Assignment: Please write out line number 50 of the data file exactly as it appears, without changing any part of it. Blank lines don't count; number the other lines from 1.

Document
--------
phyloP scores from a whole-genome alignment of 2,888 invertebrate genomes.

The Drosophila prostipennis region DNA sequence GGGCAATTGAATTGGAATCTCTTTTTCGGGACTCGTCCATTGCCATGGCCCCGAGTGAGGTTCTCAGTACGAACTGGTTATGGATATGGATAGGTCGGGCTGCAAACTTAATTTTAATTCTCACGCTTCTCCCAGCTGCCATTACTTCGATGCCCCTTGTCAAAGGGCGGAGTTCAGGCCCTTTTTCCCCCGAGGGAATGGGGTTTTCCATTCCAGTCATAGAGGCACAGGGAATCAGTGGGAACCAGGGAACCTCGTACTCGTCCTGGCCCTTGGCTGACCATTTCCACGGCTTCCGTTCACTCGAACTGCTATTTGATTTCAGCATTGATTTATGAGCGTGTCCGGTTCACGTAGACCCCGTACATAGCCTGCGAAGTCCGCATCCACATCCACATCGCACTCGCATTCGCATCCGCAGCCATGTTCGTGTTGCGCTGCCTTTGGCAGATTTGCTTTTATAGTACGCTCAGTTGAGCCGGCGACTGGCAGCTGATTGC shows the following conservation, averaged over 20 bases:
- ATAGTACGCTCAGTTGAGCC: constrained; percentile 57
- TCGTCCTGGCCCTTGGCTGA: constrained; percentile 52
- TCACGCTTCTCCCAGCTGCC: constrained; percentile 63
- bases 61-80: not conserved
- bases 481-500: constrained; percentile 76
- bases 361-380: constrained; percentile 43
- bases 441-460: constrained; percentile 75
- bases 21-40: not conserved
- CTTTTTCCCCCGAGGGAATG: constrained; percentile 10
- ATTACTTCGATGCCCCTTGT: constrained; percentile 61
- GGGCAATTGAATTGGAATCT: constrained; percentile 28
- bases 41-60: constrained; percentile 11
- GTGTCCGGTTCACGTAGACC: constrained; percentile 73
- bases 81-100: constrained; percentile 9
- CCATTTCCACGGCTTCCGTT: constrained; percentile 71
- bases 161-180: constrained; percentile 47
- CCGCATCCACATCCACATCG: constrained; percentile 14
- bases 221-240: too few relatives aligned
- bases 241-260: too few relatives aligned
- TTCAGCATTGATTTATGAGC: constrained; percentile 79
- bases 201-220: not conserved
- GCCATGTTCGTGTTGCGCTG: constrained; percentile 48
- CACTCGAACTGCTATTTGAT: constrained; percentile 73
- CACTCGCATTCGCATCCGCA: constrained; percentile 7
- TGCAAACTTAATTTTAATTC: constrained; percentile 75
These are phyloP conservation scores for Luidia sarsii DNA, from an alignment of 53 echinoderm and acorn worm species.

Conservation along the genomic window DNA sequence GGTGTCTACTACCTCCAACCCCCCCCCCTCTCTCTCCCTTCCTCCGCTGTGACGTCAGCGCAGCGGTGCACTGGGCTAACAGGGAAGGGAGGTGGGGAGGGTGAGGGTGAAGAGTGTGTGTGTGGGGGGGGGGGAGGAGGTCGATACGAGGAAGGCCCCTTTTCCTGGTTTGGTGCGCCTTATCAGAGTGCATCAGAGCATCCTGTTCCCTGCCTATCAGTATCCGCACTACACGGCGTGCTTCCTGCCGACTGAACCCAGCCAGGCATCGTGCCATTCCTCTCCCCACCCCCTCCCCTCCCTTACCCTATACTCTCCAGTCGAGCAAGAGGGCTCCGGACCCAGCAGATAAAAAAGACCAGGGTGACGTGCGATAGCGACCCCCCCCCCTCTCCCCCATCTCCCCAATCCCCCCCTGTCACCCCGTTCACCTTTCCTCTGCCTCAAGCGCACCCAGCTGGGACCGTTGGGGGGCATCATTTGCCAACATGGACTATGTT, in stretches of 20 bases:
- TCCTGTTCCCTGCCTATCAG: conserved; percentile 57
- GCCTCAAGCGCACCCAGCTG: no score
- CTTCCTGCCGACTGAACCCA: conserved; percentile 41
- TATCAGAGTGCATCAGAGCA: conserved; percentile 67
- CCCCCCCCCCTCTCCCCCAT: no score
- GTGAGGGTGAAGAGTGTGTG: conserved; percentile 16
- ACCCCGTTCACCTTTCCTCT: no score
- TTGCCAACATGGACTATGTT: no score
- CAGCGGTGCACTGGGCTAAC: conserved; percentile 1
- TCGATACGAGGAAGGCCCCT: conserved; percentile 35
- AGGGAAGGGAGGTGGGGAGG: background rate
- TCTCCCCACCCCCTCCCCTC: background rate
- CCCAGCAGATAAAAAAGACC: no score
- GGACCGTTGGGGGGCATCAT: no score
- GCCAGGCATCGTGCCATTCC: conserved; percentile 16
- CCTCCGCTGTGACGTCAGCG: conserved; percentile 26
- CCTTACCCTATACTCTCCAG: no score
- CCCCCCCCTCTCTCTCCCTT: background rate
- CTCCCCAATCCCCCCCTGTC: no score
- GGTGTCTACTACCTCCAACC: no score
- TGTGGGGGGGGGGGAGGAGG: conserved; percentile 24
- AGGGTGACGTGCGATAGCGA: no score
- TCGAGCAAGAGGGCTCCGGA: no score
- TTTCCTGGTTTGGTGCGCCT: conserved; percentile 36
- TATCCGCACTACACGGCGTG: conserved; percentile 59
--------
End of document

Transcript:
- TGTGGGGGGGGGGGAGGAGG: conserved; percentile 24